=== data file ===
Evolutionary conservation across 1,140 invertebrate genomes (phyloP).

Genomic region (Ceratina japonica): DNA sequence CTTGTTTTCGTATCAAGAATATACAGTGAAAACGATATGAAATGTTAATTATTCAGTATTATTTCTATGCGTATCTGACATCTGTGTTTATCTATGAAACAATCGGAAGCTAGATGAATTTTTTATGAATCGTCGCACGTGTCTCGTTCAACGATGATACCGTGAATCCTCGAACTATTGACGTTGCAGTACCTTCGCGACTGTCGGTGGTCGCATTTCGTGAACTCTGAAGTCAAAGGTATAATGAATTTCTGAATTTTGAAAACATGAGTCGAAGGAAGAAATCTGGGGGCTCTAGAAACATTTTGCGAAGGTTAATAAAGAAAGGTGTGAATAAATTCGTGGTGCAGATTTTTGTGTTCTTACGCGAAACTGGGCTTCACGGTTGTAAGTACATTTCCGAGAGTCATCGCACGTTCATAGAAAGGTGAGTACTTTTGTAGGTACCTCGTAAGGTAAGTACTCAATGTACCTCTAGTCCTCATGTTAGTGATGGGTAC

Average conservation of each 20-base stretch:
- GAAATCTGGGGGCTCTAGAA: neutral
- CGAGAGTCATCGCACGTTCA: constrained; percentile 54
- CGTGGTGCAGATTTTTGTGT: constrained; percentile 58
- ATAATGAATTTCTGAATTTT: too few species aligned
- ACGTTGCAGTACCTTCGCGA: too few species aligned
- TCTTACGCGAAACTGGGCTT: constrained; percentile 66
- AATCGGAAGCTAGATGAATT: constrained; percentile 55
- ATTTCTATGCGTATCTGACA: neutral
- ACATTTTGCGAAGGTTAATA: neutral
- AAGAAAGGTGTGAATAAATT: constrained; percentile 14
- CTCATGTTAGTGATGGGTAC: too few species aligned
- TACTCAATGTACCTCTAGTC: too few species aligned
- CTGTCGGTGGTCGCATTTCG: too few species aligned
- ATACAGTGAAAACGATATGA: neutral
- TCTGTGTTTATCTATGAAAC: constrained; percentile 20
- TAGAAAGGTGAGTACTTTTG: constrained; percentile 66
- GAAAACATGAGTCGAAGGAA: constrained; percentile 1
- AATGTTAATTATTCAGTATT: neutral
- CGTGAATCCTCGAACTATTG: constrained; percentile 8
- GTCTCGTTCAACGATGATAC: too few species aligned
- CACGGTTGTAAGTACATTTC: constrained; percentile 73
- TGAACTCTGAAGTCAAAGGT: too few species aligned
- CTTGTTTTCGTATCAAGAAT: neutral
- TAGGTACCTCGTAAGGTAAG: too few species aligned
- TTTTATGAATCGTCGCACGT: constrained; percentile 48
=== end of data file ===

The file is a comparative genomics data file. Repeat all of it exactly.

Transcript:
Evolutionary conservation across 1,140 invertebrate genomes (phyloP).

Genomic region (Ceratina japonica): DNA sequence CTTGTTTTCGTATCAAGAATATACAGTGAAAACGATATGAAATGTTAATTATTCAGTATTATTTCTATGCGTATCTGACATCTGTGTTTATCTATGAAACAATCGGAAGCTAGATGAATTTTTTATGAATCGTCGCACGTGTCTCGTTCAACGATGATACCGTGAATCCTCGAACTATTGACGTTGCAGTACCTTCGCGACTGTCGGTGGTCGCATTTCGTGAACTCTGAAGTCAAAGGTATAATGAATTTCTGAATTTTGAAAACATGAGTCGAAGGAAGAAATCTGGGGGCTCTAGAAACATTTTGCGAAGGTTAATAAAGAAAGGTGTGAATAAATTCGTGGTGCAGATTTTTGTGTTCTTACGCGAAACTGGGCTTCACGGTTGTAAGTACATTTCCGAGAGTCATCGCACGTTCATAGAAAGGTGAGTACTTTTGTAGGTACCTCGTAAGGTAAGTACTCAATGTACCTCTAGTCCTCATGTTAGTGATGGGTAC

Average conservation of each 20-base stretch:
- GAAATCTGGGGGCTCTAGAA: neutral
- CGAGAGTCATCGCACGTTCA: constrained; percentile 54
- CGTGGTGCAGATTTTTGTGT: constrained; percentile 58
- ATAATGAATTTCTGAATTTT: too few species aligned
- ACGTTGCAGTACCTTCGCGA: too few species aligned
- TCTTACGCGAAACTGGGCTT: constrained; percentile 66
- AATCGGAAGCTAGATGAATT: constrained; percentile 55
- ATTTCTATGCGTATCTGACA: neutral
- ACATTTTGCGAAGGTTAATA: neutral
- AAGAAAGGTGTGAATAAATT: constrained; percentile 14
- CTCATGTTAGTGATGGGTAC: too few species aligned
- TACTCAATGTACCTCTAGTC: too few species aligned
- CTGTCGGTGGTCGCATTTCG: too few species aligned
- ATACAGTGAAAACGATATGA: neutral
- TCTGTGTTTATCTATGAAAC: constrained; percentile 20
- TAGAAAGGTGAGTACTTTTG: constrained; percentile 66
- GAAAACATGAGTCGAAGGAA: constrained; percentile 1
- AATGTTAATTATTCAGTATT: neutral
- CGTGAATCCTCGAACTATTG: constrained; percentile 8
- GTCTCGTTCAACGATGATAC: too few species aligned
- CACGGTTGTAAGTACATTTC: constrained; percentile 73
- TGAACTCTGAAGTCAAAGGT: too few species aligned
- CTTGTTTTCGTATCAAGAAT: neutral
- TAGGTACCTCGTAAGGTAAG: too few species aligned
- TTTTATGAATCGTCGCACGT: constrained; percentile 48